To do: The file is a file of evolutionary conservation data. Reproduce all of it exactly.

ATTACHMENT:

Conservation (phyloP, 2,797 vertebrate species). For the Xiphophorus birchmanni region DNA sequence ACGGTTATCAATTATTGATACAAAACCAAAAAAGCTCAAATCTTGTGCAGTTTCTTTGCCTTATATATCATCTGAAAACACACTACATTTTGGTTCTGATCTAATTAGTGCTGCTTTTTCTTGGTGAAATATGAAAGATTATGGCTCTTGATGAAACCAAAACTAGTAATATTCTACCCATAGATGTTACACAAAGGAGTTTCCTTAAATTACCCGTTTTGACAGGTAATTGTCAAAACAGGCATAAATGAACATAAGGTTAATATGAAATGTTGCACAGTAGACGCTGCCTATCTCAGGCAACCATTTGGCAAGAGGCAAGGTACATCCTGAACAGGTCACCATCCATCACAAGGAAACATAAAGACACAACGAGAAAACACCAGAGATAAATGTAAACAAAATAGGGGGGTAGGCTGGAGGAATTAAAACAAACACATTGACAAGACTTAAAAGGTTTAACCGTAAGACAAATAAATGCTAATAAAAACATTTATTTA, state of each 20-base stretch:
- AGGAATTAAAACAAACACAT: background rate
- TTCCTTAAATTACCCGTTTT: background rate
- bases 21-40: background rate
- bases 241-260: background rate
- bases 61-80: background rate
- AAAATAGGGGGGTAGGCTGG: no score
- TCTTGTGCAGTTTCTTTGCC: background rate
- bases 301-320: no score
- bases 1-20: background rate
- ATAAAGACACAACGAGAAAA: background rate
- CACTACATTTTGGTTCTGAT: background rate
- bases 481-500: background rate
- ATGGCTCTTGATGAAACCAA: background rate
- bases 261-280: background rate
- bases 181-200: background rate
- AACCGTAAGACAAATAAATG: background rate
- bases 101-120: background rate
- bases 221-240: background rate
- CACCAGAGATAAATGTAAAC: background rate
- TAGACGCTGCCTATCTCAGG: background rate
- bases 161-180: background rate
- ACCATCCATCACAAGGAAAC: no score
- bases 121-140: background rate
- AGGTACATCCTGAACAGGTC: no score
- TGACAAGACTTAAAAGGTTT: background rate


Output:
Conservation (phyloP, 2,797 vertebrate species). For the Xiphophorus birchmanni region DNA sequence ACGGTTATCAATTATTGATACAAAACCAAAAAAGCTCAAATCTTGTGCAGTTTCTTTGCCTTATATATCATCTGAAAACACACTACATTTTGGTTCTGATCTAATTAGTGCTGCTTTTTCTTGGTGAAATATGAAAGATTATGGCTCTTGATGAAACCAAAACTAGTAATATTCTACCCATAGATGTTACACAAAGGAGTTTCCTTAAATTACCCGTTTTGACAGGTAATTGTCAAAACAGGCATAAATGAACATAAGGTTAATATGAAATGTTGCACAGTAGACGCTGCCTATCTCAGGCAACCATTTGGCAAGAGGCAAGGTACATCCTGAACAGGTCACCATCCATCACAAGGAAACATAAAGACACAACGAGAAAACACCAGAGATAAATGTAAACAAAATAGGGGGGTAGGCTGGAGGAATTAAAACAAACACATTGACAAGACTTAAAAGGTTTAACCGTAAGACAAATAAATGCTAATAAAAACATTTATTTA, state of each 20-base stretch:
- AGGAATTAAAACAAACACAT: background rate
- TTCCTTAAATTACCCGTTTT: background rate
- bases 21-40: background rate
- bases 241-260: background rate
- bases 61-80: background rate
- AAAATAGGGGGGTAGGCTGG: no score
- TCTTGTGCAGTTTCTTTGCC: background rate
- bases 301-320: no score
- bases 1-20: background rate
- ATAAAGACACAACGAGAAAA: background rate
- CACTACATTTTGGTTCTGAT: background rate
- bases 481-500: background rate
- ATGGCTCTTGATGAAACCAA: background rate
- bases 261-280: background rate
- bases 181-200: background rate
- AACCGTAAGACAAATAAATG: background rate
- bases 101-120: background rate
- bases 221-240: background rate
- CACCAGAGATAAATGTAAAC: background rate
- TAGACGCTGCCTATCTCAGG: background rate
- bases 161-180: background rate
- ACCATCCATCACAAGGAAAC: no score
- bases 121-140: background rate
- AGGTACATCCTGAACAGGTC: no score
- TGACAAGACTTAAAAGGTTT: background rate